Emmy-nominated for sound mixing on 'Euphoria,' BGSU alumnus credits the University for leading him to his dream career
Sean O’Malley ‘02 recognized for his audio recording work on the hit HBO show
Sean O’Malley '02 considered himself a bit of a lost soul when he arrived at Bowling Green State University as a freshman in fall 1998.
He had ambitions to work in the entertainment industry, though he admitted it sometimes felt impossible to achieve.
“I was kind of aimless,” O’Malley said. “I knew I wanted to work in the entertainment industry, but it seemed so unachievable as a goal.”
Now, as an Emmy-nominated sound mixer for the hit HBO show “Euphoria,” O’Malley is grateful for both never losing sight of his dream and the recording class at BGSU that opened his eyes to a career in Hollywood.
“I don’t know if I would have discovered the path I eventually went on without taking that initial introduction to audio recording technologies class,” he said. “It put everything into perspective.”
Finding his place
In the nearly two decades O’Malley has been in Los Angeles, he’s built a reputation as an expert sound mixer. He has worked on close to 100 movies and television shows, including “Punk’d,” “Togetherness,” “Insecure” and “The L Word: Generation Q.”
On “Euphoria,” O’Malley and his crew record all the audio on set, including dialogue between characters, practical effects like a door being kicked in and live musical performances. His goal is to capture as many auditory elements as possible.
“Sound is the part of storytelling that works with your imagination to amplify what you're seeing on screen,” O’Malley said. “Because sound is so immersive, you might not even notice it unless something feels off. Try watching a horror film with the sound off. I’d be willing to bet it's not nearly as scary. When the score is added to the chase sequence in an action flick, the frantic pace of the music is what gets your adrenaline going.”
Aside from being skilled in the craft, O’Malley said reputation in the industry and communication skills are among the greatest assets of a sound mixer.
Patience is also key.
“This didn’t happen overnight,” O’Malley said. “It took a long time for me to get here. The coolest thing I’ve realized is that it is achievable. You can come out here and follow your dreams as long as you understand the big picture and take it one step at a time. When I moved out here, I truly had no contacts in the industry and was still able to get to where I am today.”
The road to L.A.
O’Malley and his freshman-year classmates were playing guitar on the stoop of Prout Hall when fellow resident, Nathan Steinmetz, was flipping through a course catalog and discovered the recording technology minor at BGSU. After taking the Introduction to Recording Technologies class with Mark Bunce ‘85, O’Malley went from undecided to majoring in general business with a minor in recording technology.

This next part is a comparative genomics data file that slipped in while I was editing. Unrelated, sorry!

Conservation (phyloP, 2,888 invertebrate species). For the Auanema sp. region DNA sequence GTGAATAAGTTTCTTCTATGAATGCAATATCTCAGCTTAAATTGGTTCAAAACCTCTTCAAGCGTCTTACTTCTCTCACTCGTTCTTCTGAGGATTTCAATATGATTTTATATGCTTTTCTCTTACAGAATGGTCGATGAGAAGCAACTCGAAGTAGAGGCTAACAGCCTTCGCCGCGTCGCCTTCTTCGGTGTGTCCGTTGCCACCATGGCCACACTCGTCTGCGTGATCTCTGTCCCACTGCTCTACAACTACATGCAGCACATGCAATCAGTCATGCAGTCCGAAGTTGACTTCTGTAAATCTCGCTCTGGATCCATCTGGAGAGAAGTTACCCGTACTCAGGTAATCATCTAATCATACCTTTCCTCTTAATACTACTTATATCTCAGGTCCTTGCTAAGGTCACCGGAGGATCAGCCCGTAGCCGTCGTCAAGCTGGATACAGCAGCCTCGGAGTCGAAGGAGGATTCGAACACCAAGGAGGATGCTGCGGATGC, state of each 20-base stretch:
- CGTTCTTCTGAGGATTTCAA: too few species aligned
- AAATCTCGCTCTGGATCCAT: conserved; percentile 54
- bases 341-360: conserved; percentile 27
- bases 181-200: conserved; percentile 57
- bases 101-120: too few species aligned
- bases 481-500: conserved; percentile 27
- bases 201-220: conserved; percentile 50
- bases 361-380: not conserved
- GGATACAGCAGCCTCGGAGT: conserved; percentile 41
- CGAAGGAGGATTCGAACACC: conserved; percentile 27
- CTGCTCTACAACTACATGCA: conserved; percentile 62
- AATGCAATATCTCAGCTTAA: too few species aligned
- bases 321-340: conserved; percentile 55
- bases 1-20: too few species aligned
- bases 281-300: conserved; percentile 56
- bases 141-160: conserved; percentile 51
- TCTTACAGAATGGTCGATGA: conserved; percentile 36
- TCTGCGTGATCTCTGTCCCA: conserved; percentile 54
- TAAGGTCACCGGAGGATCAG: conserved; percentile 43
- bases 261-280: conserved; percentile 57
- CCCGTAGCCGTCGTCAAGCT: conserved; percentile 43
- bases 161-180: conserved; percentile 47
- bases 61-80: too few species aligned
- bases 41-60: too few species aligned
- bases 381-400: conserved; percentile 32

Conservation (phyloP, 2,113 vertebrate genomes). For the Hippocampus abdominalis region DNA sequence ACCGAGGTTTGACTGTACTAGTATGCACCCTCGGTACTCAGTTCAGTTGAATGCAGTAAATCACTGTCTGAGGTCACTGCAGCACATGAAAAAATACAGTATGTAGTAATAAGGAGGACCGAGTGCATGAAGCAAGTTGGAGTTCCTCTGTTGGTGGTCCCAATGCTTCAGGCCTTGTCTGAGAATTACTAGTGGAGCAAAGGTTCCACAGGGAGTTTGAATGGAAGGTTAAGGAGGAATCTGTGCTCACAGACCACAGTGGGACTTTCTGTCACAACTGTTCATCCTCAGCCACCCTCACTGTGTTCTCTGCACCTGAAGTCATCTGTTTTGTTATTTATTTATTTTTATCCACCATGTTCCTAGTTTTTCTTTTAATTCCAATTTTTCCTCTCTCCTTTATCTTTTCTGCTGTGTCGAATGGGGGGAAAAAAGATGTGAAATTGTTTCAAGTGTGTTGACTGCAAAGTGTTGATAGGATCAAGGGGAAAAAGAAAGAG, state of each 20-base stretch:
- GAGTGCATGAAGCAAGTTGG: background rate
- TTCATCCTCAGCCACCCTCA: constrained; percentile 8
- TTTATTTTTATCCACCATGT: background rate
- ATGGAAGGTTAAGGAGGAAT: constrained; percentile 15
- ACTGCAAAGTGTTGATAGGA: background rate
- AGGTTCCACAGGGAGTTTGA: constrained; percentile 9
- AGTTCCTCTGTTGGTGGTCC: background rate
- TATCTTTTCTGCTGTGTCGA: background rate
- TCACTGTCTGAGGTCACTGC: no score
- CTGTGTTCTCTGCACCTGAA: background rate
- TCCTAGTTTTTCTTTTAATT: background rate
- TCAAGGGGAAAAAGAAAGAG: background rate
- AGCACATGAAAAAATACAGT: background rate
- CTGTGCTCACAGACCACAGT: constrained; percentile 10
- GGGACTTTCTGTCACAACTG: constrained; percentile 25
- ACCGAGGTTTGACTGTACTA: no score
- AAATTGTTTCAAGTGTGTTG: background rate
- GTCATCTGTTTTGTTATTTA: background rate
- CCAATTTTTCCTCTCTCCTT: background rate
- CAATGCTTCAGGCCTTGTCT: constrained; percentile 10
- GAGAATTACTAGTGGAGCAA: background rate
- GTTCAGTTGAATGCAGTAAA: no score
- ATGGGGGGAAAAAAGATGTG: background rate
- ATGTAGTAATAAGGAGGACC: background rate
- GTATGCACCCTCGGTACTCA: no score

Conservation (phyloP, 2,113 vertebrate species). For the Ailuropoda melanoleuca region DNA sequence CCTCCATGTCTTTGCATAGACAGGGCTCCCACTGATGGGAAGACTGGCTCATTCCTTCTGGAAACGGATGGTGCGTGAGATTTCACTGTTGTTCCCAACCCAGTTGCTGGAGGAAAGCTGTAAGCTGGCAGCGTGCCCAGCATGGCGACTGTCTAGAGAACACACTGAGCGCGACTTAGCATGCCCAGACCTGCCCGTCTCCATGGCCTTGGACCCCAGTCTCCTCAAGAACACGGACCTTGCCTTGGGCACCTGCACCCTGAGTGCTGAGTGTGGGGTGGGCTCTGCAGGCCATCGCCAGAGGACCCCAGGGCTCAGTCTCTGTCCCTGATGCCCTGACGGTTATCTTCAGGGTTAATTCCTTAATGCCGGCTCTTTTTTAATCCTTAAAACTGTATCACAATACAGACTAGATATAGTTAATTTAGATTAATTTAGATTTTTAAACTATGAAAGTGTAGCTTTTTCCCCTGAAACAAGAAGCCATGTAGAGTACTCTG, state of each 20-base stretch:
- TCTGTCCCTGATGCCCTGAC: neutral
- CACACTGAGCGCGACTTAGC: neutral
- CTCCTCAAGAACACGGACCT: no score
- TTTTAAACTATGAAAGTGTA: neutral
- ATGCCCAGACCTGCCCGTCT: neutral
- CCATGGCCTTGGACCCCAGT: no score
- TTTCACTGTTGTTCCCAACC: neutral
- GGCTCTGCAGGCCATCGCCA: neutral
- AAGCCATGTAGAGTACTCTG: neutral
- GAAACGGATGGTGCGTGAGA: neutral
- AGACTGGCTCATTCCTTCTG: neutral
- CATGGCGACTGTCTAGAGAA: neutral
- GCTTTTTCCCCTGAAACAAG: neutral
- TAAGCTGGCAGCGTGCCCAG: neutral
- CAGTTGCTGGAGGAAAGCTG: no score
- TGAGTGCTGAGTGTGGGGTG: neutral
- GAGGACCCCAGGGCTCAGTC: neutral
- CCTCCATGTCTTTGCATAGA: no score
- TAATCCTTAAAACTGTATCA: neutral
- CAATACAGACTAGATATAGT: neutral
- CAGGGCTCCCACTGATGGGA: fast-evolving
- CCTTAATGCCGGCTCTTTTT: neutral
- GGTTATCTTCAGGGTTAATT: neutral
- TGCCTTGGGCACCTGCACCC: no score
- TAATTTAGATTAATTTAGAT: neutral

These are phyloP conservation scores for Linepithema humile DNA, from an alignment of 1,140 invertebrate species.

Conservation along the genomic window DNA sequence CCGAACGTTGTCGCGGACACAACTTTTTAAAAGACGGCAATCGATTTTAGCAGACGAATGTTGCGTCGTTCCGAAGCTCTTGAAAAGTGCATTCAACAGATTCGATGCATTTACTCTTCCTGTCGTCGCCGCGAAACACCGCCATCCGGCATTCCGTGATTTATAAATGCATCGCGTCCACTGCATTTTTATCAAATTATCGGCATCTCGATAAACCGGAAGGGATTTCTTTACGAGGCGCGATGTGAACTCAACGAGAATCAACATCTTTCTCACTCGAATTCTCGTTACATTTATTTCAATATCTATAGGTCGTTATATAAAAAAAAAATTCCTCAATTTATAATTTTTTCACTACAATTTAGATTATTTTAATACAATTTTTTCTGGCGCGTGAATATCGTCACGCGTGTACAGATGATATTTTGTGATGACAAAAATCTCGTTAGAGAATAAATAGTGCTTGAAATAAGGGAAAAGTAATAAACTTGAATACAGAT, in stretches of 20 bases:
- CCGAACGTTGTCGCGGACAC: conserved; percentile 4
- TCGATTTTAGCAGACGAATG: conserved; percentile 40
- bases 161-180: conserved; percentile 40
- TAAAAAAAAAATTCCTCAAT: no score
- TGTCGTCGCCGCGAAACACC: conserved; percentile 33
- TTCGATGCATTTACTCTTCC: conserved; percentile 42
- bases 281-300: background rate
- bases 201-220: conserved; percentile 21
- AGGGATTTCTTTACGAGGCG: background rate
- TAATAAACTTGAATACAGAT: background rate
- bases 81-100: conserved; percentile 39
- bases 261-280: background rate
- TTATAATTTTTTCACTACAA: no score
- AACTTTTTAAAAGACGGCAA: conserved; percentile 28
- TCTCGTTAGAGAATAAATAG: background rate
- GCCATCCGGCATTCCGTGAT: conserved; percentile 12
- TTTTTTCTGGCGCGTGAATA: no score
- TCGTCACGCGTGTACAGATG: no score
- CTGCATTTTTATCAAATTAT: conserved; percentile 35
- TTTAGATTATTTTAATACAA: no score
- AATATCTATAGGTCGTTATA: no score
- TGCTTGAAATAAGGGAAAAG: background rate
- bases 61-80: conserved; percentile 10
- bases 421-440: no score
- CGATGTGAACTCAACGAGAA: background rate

“I remember when Sean was taking my class, I could see something ‘clicking’ with him,” said Bunce, retired director of recording services and engineer for the MidAmerican Center for Contemporary Music at the University. “He not only had an interest in the subject and the industry itself, but he also had a natural grasp of the fundamentals and techniques of recording that would serve him well in the future.”
After graduation, O’Malley moved back home to Youngstown, Ohio, to work at his family’s trucking business. Delaying the pursuit of his dream to work in Hollywood is still one of his biggest regrets.
“Don’t compromise in whatever it is you want to do,” he said. “The sooner you take the plunge to reach your goals, the better.”
Two years later, in 2004, O’Malley packed up his car and headed to Los Angeles. His first job was in a music studio, though he eventually found his niche in film and television after taking an unpaid job as a boom operator. He landed his first paid job because of that two-week assignment.
From there, O’Malley continued learning the business, networking and meeting with directors, all while building a solid reputation in the industry. In his line of work, word of mouth is crucial.
“The weird thing about audio is most people don’t know what it is or how to do it,” O’Malley said. “It’s hard at times, even for directors. This Emmy nomination signals to them that I know what I’m doing.”
“Euphoria” is nominated for 16 Emmys, including outstanding drama series. The winner of outstanding sound mixing for a comedy or drama series will be announced Sept. 4 at the 2022 Creative Arts Emmy Awards.
Updated: 09/01/2022 09:03AM